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Windfarm 'overwhelming', says Lynemouth  

Seven proposed large wind turbines would be ‘overwhelming’ for coastal villages already facing nine of the structures, a planning inquiry heard.

Residents and councillors in the Cresswell, Ellington, Lynemouth and Linton (CELL) region are also concerned that ScottishPower’s application for the 121m to blade tip structures on land adjacent to the Alcan smelter at Lynemouth would adversely effect the landscape and regeneration efforts.

An inquiry was held at the Lynemouth Resource Centre after Castle Morpeth Council’s Development Services Committee rejected the bid last year.

The location is in an area of least constraint for wind turbine developments but the Council believes that they are too close to homes and public places to be allowed, with the nearest structure less than 1km away in some places.

Planning Services Manager Hugh Edmundson said: “The proximity of these turbines to residents means they would have an overwhelming visual impact on the settlements.”

He also said as they were part of a 13 turbine application, with the other six turbines given approval by Wansbeck District Council because the energy group’s application straddles district boundaries, if granted the whole windfarm would stretch across a huge area.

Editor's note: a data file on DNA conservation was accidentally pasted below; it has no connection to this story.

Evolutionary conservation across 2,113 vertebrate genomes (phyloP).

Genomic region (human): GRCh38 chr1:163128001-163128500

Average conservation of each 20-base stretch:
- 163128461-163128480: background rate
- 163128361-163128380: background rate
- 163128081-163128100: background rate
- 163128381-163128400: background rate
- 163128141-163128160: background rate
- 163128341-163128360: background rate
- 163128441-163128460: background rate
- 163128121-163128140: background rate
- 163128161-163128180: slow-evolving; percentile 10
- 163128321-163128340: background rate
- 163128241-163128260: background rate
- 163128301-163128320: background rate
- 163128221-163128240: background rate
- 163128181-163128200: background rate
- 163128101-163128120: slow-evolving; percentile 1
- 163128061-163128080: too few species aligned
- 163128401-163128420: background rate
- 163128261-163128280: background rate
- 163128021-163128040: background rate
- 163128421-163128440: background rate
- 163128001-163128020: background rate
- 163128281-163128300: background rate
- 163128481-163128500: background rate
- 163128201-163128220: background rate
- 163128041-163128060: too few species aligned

The structures would add to three turbines at Bewick Drift at the former Ellington Colliery, 110m to blade tip, which were given planning permission following an inquiry earlier this year.

And Coun Arnold Baker, Borough councillor for Lynemouth and Ellington, said: “We already have the three windmills at Bewick Drift and with the six accepted by Wansbeck Council as well, surely that’s enough for any community to accept and so allowing these additional windmills would be a step too far?”

But James Welch, of EDAW which prepared a landscape survey of the area for ScottishPower, argued that while the visual impact was significant it was not adverse or overwhelming.

By Andrew Coulson

Morpeth Herald

26 April 2008

This article is the work of the source indicated. Any opinions expressed in it are not necessarily those of National Wind Watch.

The copyright of this article resides with the author or publisher indicated. As part of its noncommercial effort to present the environmental, social, scientific, and economic issues of large-scale wind power development to a global audience seeking such information, National Wind Watch endeavors to observe “fair use” as provided for in section 107 of U.S. Copyright Law and similar “fair dealing” provisions of the copyright laws of other nations. Send requests to excerpt, general inquiries, and comments via e-mail.

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